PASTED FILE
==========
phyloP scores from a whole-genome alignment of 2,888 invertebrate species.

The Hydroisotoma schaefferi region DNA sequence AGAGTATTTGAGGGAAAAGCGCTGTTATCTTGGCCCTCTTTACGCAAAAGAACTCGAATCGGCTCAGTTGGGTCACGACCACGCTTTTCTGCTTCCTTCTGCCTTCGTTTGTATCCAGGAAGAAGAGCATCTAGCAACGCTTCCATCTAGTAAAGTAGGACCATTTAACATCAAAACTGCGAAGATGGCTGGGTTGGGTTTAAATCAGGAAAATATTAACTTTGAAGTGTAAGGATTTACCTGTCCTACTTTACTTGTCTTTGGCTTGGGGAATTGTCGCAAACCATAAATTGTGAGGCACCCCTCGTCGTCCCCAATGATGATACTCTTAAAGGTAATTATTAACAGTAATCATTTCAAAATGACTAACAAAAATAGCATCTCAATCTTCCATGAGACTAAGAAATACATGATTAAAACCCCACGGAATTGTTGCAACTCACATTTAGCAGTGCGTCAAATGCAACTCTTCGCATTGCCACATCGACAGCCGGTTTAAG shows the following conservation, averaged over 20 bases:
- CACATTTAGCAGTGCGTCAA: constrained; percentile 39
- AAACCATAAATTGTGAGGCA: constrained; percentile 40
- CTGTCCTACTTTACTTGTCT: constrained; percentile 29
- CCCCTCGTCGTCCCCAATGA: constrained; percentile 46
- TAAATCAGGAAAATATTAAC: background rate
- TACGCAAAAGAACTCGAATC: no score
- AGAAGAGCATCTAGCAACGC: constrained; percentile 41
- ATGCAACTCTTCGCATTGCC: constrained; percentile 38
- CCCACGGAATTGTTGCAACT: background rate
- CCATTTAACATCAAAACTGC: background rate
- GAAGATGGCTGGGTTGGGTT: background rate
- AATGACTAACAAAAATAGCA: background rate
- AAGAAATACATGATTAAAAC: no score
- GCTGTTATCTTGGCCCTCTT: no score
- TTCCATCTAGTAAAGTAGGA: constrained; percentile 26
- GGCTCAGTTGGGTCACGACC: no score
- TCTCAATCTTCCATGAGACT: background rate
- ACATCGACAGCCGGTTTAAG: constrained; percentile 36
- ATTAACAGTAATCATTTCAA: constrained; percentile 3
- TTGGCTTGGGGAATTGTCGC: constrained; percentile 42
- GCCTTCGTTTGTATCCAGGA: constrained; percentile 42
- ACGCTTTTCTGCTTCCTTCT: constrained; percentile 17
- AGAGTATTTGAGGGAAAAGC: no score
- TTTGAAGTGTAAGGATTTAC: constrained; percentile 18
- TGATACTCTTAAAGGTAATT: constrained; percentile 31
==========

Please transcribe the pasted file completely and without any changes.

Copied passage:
phyloP scores from a whole-genome alignment of 2,888 invertebrate species.

The Hydroisotoma schaefferi region DNA sequence AGAGTATTTGAGGGAAAAGCGCTGTTATCTTGGCCCTCTTTACGCAAAAGAACTCGAATCGGCTCAGTTGGGTCACGACCACGCTTTTCTGCTTCCTTCTGCCTTCGTTTGTATCCAGGAAGAAGAGCATCTAGCAACGCTTCCATCTAGTAAAGTAGGACCATTTAACATCAAAACTGCGAAGATGGCTGGGTTGGGTTTAAATCAGGAAAATATTAACTTTGAAGTGTAAGGATTTACCTGTCCTACTTTACTTGTCTTTGGCTTGGGGAATTGTCGCAAACCATAAATTGTGAGGCACCCCTCGTCGTCCCCAATGATGATACTCTTAAAGGTAATTATTAACAGTAATCATTTCAAAATGACTAACAAAAATAGCATCTCAATCTTCCATGAGACTAAGAAATACATGATTAAAACCCCACGGAATTGTTGCAACTCACATTTAGCAGTGCGTCAAATGCAACTCTTCGCATTGCCACATCGACAGCCGGTTTAAG shows the following conservation, averaged over 20 bases:
- CACATTTAGCAGTGCGTCAA: constrained; percentile 39
- AAACCATAAATTGTGAGGCA: constrained; percentile 40
- CTGTCCTACTTTACTTGTCT: constrained; percentile 29
- CCCCTCGTCGTCCCCAATGA: constrained; percentile 46
- TAAATCAGGAAAATATTAAC: background rate
- TACGCAAAAGAACTCGAATC: no score
- AGAAGAGCATCTAGCAACGC: constrained; percentile 41
- ATGCAACTCTTCGCATTGCC: constrained; percentile 38
- CCCACGGAATTGTTGCAACT: background rate
- CCATTTAACATCAAAACTGC: background rate
- GAAGATGGCTGGGTTGGGTT: background rate
- AATGACTAACAAAAATAGCA: background rate
- AAGAAATACATGATTAAAAC: no score
- GCTGTTATCTTGGCCCTCTT: no score
- TTCCATCTAGTAAAGTAGGA: constrained; percentile 26
- GGCTCAGTTGGGTCACGACC: no score
- TCTCAATCTTCCATGAGACT: background rate
- ACATCGACAGCCGGTTTAAG: constrained; percentile 36
- ATTAACAGTAATCATTTCAA: constrained; percentile 3
- TTGGCTTGGGGAATTGTCGC: constrained; percentile 42
- GCCTTCGTTTGTATCCAGGA: constrained; percentile 42
- ACGCTTTTCTGCTTCCTTCT: constrained; percentile 17
- AGAGTATTTGAGGGAAAAGC: no score
- TTTGAAGTGTAAGGATTTAC: constrained; percentile 18
- TGATACTCTTAAAGGTAATT: constrained; percentile 31